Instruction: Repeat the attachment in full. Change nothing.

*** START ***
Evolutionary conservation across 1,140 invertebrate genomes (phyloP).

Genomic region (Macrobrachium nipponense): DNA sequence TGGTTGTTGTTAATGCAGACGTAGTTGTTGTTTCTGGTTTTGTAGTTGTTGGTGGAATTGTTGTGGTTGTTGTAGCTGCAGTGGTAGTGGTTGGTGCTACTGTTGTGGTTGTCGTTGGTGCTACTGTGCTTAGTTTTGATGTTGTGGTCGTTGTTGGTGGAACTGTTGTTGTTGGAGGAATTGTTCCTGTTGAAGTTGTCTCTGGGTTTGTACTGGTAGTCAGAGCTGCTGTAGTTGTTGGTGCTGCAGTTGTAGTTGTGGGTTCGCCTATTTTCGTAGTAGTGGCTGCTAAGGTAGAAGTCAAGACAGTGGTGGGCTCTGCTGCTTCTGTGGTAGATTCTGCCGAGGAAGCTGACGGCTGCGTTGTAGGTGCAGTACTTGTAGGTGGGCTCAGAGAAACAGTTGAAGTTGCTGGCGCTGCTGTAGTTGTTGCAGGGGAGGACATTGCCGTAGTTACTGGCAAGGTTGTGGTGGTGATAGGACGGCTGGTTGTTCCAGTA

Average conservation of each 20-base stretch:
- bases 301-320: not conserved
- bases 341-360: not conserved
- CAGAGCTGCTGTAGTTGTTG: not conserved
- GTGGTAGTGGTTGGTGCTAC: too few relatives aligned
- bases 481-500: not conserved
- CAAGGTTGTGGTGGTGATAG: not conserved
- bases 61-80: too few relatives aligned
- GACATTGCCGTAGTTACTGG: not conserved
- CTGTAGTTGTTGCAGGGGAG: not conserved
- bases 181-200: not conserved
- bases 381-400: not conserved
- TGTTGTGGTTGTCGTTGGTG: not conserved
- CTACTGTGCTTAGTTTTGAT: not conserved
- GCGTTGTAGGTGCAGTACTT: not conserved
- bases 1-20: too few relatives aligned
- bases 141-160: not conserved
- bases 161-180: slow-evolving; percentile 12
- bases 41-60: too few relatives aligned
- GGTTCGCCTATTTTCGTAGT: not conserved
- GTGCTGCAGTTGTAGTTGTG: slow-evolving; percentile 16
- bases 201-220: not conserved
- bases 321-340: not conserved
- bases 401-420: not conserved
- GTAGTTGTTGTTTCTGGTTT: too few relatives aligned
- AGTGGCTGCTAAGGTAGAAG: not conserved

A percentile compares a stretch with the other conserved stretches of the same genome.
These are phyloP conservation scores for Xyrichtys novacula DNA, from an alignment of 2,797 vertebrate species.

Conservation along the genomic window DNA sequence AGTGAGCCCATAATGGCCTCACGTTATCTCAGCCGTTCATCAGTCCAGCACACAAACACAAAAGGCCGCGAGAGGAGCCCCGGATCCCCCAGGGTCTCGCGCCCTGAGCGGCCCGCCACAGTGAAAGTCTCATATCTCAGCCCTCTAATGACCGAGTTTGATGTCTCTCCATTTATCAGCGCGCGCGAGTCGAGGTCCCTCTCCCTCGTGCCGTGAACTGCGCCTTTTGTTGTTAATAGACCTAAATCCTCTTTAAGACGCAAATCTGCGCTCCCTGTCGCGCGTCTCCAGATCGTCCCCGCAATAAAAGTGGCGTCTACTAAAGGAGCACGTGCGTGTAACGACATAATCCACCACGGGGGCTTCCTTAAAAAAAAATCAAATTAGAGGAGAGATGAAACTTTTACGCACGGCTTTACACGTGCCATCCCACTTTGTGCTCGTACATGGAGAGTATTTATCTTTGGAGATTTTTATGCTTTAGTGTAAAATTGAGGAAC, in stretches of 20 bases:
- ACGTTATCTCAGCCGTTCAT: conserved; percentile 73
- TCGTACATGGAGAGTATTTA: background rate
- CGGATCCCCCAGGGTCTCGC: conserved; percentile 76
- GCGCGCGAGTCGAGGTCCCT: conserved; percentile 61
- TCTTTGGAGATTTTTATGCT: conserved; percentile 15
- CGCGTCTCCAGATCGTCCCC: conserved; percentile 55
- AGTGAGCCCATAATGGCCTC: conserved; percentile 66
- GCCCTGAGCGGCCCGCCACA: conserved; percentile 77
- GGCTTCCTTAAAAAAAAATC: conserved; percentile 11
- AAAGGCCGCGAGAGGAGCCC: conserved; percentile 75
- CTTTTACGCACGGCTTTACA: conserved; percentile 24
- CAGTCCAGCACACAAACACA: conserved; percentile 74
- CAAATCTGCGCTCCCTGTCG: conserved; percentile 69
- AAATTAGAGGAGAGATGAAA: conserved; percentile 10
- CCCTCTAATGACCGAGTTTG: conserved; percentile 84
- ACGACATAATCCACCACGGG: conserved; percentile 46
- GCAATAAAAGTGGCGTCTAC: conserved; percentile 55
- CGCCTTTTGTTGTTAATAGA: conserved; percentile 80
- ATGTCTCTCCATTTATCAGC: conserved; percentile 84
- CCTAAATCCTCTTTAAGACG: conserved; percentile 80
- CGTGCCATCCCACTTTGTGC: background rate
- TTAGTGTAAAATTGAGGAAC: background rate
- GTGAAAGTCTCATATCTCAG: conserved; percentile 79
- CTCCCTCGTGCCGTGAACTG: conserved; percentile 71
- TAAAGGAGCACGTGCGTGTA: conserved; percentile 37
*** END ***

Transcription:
Evolutionary conservation across 1,140 invertebrate genomes (phyloP).

Genomic region (Macrobrachium nipponense): DNA sequence TGGTTGTTGTTAATGCAGACGTAGTTGTTGTTTCTGGTTTTGTAGTTGTTGGTGGAATTGTTGTGGTTGTTGTAGCTGCAGTGGTAGTGGTTGGTGCTACTGTTGTGGTTGTCGTTGGTGCTACTGTGCTTAGTTTTGATGTTGTGGTCGTTGTTGGTGGAACTGTTGTTGTTGGAGGAATTGTTCCTGTTGAAGTTGTCTCTGGGTTTGTACTGGTAGTCAGAGCTGCTGTAGTTGTTGGTGCTGCAGTTGTAGTTGTGGGTTCGCCTATTTTCGTAGTAGTGGCTGCTAAGGTAGAAGTCAAGACAGTGGTGGGCTCTGCTGCTTCTGTGGTAGATTCTGCCGAGGAAGCTGACGGCTGCGTTGTAGGTGCAGTACTTGTAGGTGGGCTCAGAGAAACAGTTGAAGTTGCTGGCGCTGCTGTAGTTGTTGCAGGGGAGGACATTGCCGTAGTTACTGGCAAGGTTGTGGTGGTGATAGGACGGCTGGTTGTTCCAGTA

Average conservation of each 20-base stretch:
- bases 301-320: not conserved
- bases 341-360: not conserved
- CAGAGCTGCTGTAGTTGTTG: not conserved
- GTGGTAGTGGTTGGTGCTAC: too few relatives aligned
- bases 481-500: not conserved
- CAAGGTTGTGGTGGTGATAG: not conserved
- bases 61-80: too few relatives aligned
- GACATTGCCGTAGTTACTGG: not conserved
- CTGTAGTTGTTGCAGGGGAG: not conserved
- bases 181-200: not conserved
- bases 381-400: not conserved
- TGTTGTGGTTGTCGTTGGTG: not conserved
- CTACTGTGCTTAGTTTTGAT: not conserved
- GCGTTGTAGGTGCAGTACTT: not conserved
- bases 1-20: too few relatives aligned
- bases 141-160: not conserved
- bases 161-180: slow-evolving; percentile 12
- bases 41-60: too few relatives aligned
- GGTTCGCCTATTTTCGTAGT: not conserved
- GTGCTGCAGTTGTAGTTGTG: slow-evolving; percentile 16
- bases 201-220: not conserved
- bases 321-340: not conserved
- bases 401-420: not conserved
- GTAGTTGTTGTTTCTGGTTT: too few relatives aligned
- AGTGGCTGCTAAGGTAGAAG: not conserved

A percentile compares a stretch with the other conserved stretches of the same genome.
These are phyloP conservation scores for Xyrichtys novacula DNA, from an alignment of 2,797 vertebrate species.

Conservation along the genomic window DNA sequence AGTGAGCCCATAATGGCCTCACGTTATCTCAGCCGTTCATCAGTCCAGCACACAAACACAAAAGGCCGCGAGAGGAGCCCCGGATCCCCCAGGGTCTCGCGCCCTGAGCGGCCCGCCACAGTGAAAGTCTCATATCTCAGCCCTCTAATGACCGAGTTTGATGTCTCTCCATTTATCAGCGCGCGCGAGTCGAGGTCCCTCTCCCTCGTGCCGTGAACTGCGCCTTTTGTTGTTAATAGACCTAAATCCTCTTTAAGACGCAAATCTGCGCTCCCTGTCGCGCGTCTCCAGATCGTCCCCGCAATAAAAGTGGCGTCTACTAAAGGAGCACGTGCGTGTAACGACATAATCCACCACGGGGGCTTCCTTAAAAAAAAATCAAATTAGAGGAGAGATGAAACTTTTACGCACGGCTTTACACGTGCCATCCCACTTTGTGCTCGTACATGGAGAGTATTTATCTTTGGAGATTTTTATGCTTTAGTGTAAAATTGAGGAAC, in stretches of 20 bases:
- ACGTTATCTCAGCCGTTCAT: conserved; percentile 73
- TCGTACATGGAGAGTATTTA: background rate
- CGGATCCCCCAGGGTCTCGC: conserved; percentile 76
- GCGCGCGAGTCGAGGTCCCT: conserved; percentile 61
- TCTTTGGAGATTTTTATGCT: conserved; percentile 15
- CGCGTCTCCAGATCGTCCCC: conserved; percentile 55
- AGTGAGCCCATAATGGCCTC: conserved; percentile 66
- GCCCTGAGCGGCCCGCCACA: conserved; percentile 77
- GGCTTCCTTAAAAAAAAATC: conserved; percentile 11
- AAAGGCCGCGAGAGGAGCCC: conserved; percentile 75
- CTTTTACGCACGGCTTTACA: conserved; percentile 24
- CAGTCCAGCACACAAACACA: conserved; percentile 74
- CAAATCTGCGCTCCCTGTCG: conserved; percentile 69
- AAATTAGAGGAGAGATGAAA: conserved; percentile 10
- CCCTCTAATGACCGAGTTTG: conserved; percentile 84
- ACGACATAATCCACCACGGG: conserved; percentile 46
- GCAATAAAAGTGGCGTCTAC: conserved; percentile 55
- CGCCTTTTGTTGTTAATAGA: conserved; percentile 80
- ATGTCTCTCCATTTATCAGC: conserved; percentile 84
- CCTAAATCCTCTTTAAGACG: conserved; percentile 80
- CGTGCCATCCCACTTTGTGC: background rate
- TTAGTGTAAAATTGAGGAAC: background rate
- GTGAAAGTCTCATATCTCAG: conserved; percentile 79
- CTCCCTCGTGCCGTGAACTG: conserved; percentile 71
- TAAAGGAGCACGTGCGTGTA: conserved; percentile 37